Tuesday, October 25, 2011

Kenya Coast

It finally happened. How could it not? Yes, I finally got sick. Usually it’s Jeanette who is suffering from a range of maladies. I seemed to be born to live in squalor. My mother did always teach me that a few germs and a bit of dirt make you stronger, and she seems to be right. But my body finally gave way on the coast of Kenya when traveling with my brother Stuart. I’ll spare you the disgusting details; just assume that certain things are not supposed to come out of certain orifices, ever. Of course, that said, Jeanette was sick, too, and yet again missed an opportunity to go diving. Maybe she’s really not meant to? I mean, it’s just not natural… But I digress.
Due to our unexpected illnesses we spent a day just hanging out in Malindi, a not very exciting Italian resort town on the coast of Kenya. The beach was wonderful, but the town was this weird amalgamation of the typical slightly dirty, slightly chaotic east African town with a rich European resort. My brother noted that it was not nearly as weird as Watamu, a similar town a bit further south. Neither of these towns were destinations unto themselves. They were just stopovers between exciting locations like the Gede Ruins and the Marafa Depression. So here’s a quick summary of the coast of Kenya:
Mombasa: The birthplace of Swahili offers really, really good street food. On the top of the list was fruit. For 30 cents you get a large glass of blended avocado, mixed chopped fruit, and mango-passion juice. It’s amazing. It’s possibly the best street food ever offered. Add to that the super sweet, gooey halwa, and the fried pizza-pocket-like things and one couldn’t ask for more. The town also boasts Fort Jesus, a large coral fort built by the Portuguese to protect the island once they stole it from the local Swahili people back in the 17th century. Then the Omanis took it from them. Go figure. Cool fort, though.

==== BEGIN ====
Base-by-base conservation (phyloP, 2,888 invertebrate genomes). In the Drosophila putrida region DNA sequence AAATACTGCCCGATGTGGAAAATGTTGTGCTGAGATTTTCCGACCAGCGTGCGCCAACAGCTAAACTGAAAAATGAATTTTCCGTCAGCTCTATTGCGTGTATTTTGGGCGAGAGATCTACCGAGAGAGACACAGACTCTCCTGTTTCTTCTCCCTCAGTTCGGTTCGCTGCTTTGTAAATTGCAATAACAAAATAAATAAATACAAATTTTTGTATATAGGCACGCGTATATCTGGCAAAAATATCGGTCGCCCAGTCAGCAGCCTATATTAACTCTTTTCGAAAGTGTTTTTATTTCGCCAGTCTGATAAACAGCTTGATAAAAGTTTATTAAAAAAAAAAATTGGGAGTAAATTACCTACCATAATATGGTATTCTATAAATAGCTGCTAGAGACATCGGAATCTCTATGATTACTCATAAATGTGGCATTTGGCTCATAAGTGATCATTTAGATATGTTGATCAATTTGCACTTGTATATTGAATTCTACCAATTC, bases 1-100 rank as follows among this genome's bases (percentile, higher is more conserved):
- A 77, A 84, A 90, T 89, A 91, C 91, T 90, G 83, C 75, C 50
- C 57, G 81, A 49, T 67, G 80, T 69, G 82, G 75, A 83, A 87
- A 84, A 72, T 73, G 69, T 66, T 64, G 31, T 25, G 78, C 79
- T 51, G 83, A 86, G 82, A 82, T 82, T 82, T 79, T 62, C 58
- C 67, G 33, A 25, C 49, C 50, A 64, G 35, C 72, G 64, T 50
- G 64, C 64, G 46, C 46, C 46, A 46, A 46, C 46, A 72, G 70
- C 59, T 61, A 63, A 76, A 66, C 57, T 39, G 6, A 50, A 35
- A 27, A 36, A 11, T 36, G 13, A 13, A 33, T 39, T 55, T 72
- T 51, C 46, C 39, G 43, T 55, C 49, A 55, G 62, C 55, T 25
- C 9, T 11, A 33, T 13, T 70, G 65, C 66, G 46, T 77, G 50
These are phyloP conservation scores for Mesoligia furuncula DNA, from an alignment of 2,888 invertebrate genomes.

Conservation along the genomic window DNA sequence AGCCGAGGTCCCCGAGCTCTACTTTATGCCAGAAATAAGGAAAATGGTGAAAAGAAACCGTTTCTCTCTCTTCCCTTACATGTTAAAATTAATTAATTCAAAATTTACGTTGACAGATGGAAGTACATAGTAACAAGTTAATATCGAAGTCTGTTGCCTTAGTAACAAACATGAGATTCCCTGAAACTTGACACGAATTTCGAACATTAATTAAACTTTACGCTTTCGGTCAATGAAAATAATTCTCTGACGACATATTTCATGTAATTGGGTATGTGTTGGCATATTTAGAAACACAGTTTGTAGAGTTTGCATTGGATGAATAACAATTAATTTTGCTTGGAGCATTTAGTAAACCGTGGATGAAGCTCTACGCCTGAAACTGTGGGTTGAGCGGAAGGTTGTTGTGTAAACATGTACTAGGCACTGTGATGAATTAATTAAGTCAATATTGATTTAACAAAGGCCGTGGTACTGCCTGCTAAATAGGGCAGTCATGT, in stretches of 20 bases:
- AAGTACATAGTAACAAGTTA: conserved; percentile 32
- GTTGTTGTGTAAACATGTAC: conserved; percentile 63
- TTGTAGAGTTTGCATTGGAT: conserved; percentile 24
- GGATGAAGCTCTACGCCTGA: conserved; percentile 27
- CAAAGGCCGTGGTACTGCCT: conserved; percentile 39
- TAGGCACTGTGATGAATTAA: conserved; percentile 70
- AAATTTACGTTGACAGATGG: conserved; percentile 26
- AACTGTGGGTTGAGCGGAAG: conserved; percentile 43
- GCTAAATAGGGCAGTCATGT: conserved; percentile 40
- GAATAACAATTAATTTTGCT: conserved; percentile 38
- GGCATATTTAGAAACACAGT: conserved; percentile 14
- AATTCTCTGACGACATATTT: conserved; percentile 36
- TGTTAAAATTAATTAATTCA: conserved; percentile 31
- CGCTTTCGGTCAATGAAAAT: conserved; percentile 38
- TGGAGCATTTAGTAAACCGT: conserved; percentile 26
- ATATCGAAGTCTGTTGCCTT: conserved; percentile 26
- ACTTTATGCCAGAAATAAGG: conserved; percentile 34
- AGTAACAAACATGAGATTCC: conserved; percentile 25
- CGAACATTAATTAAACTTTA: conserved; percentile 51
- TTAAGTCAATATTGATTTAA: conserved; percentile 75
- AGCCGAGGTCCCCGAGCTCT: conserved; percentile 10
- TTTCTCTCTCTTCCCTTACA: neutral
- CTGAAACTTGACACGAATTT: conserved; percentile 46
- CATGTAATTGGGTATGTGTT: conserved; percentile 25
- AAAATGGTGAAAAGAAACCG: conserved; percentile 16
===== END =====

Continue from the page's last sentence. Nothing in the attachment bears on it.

Zanzibar-style door
Kilifi: We went to the tiny town of Kilifi with the hopes of visiting a Kaya, or a sacred forest. In the end, that ended up being too complicated. Instead, we popped into the Mnarani ruins and snake park. The ruins focused mostly on two 14th century Swahili mosques, but the guide didn’t seem to care much about them. Though he told us their history, he also emphatically told us how a group of Americans tried to pick a fight with a group of Arabs who still use the site for prayers sometimes. He followed his obligations and pointed out the tunnel through which slaves used to be transported to the port on the creek, then he showed us his true baby: the snakes. Apparently his family members are snake people. All of his siblings work with snakes, and two died from snake bites. He says his mother is upset whenever he visits because she assumes he’s bringing deadly snakes in his bag. The nerve! He let us hold small pythons and other snakes that he rescued from homes around the area. We weren’t allowed to play with the black mamba though…
Our guide with his true love.